For Immediate Release
August 20, 2012
Contact:

Communications Office
(202) 224-4515

Baucus Meets with New Zealand's Prime Minister, Trade and Economic Leaders on Trans-Pacific Partnership

Finance Chairman Seeks TPP Agreement that Boosts U.S. Economy, Spurs Job Growth

Auckland, New Zealand Senate Finance Committee Chairman Max Baucus (D-Mont.) met today with New Zealand’s Prime Minister John Key to  pursue export opportunities for American businesses that would boost economic development and create jobs in the U.S.  Senator Baucus also discussed negotiations of the Trans-Pacific Partnership (TPP) Free Trade Agreement (FTA).  Senator Baucus is pushing for an agreement that benefits American businesses, workers, farmers and ranchers, reduces barriers to trade and includes strong intellectual property protection. 

“Our economy will grow, and American businesses will create jobs as we strengthen our trade ties with countries like New Zealand.  The Asia Pacific region is a hotbed of economic growth, and we need to ensure the United States benefits from that growth and remains a key player in the arena,” Senator Baucus said.  “New Zealand is a key partner in the Trans-Pacific Partnership – one we need to help break down barriers to trade and support a strong agreement.”

Senator Baucus also met yesterday with New Zealand’s Trade Minister Tim Groser to seek opportunities for U.S. exporters and discuss TPP.  The U.S. is New Zealand’s third-largest trading partner; U.S. exports to New Zealand totaled $4.4 billion in 2010.  Major U.S. exports include aircraft, automobiles, medical devices and petroleum products.  Also a member of the World Trade Organization and Asia-Pacific Economic Cooperation forum, New Zealand was an original participant in the TPP talks.

In 2009, Senator Baucus pushed the administration to reaffirm the United States’ role as a robust partner in the TPP negotiations, and he has continually called for the agreement to strengthen U.S. job-creating trade ties and include high-level standards for labor issues, environmental standards and intellectual property protection.  In 2011, with Japan, Mexico and Canada announcing their interest in joining the TPP negotiations, Senator Baucus said each country must be ready to quickly accept the TPP’s high-standard commitments.  Mexico and Canada will likely join the TPP this fall after congressional consultations conclude.  If Japan also joins the TPP, the total number of consumers across TPP countries would grow by 50 percent, and the participating countries would represent more than 40 percent of global GDP.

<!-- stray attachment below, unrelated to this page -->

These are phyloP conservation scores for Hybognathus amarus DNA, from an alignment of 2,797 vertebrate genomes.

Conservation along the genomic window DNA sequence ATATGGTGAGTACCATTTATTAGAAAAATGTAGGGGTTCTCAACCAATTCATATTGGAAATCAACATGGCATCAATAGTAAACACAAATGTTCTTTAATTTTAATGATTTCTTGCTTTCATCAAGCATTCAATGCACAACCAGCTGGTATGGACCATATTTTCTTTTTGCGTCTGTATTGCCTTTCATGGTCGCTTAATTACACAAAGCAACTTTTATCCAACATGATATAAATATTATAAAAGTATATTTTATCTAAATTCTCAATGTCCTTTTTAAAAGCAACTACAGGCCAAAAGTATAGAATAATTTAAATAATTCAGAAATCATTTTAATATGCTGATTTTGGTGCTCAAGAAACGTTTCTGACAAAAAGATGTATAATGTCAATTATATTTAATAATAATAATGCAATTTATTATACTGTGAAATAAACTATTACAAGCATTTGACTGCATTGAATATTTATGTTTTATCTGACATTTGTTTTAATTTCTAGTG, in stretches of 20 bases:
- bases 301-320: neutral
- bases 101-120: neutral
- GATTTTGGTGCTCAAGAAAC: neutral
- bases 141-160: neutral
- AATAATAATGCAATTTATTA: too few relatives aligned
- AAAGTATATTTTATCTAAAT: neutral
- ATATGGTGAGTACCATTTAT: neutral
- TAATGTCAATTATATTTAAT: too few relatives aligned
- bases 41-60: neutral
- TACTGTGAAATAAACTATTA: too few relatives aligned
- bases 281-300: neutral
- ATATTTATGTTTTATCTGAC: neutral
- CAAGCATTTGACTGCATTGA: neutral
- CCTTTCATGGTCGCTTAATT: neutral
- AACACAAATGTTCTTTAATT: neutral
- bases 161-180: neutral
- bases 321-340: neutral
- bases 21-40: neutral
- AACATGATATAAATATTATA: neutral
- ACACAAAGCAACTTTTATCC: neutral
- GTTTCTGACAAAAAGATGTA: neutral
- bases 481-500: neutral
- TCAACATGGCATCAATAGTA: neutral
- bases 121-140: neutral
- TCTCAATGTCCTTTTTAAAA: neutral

Senator Baucus will next head to the Mokai geothermal power plant, New Zealand's largest privately developed geothermal project, which is unique in that it is owned in part by the indigenous Maori people.  He will then travel to Japan on Wednesday to meet with political and business leaders.  Senator Baucus last traveled to Japan in 2004, when he pressed for an end to its ban on U.S. beef and explored the opportunity for expanded trade with the U.S.  More recently, he traveled to Russia in February to pursue export opportunities and discuss the U.S. establishing permanent normal trade relations (PNTR) with Russia (the Finance Committee passed his PNTR bill in July 2012).  In early 2011, Baucus led a trade mission to Colombia and Brazil to promote U.S. exports and prepare for the debate over the FTA with Colombia that had not yet been approved.  Senator Baucus traveled to China in late 2010 to push China’s leaders on their currency undervaluation and boost American competitiveness.

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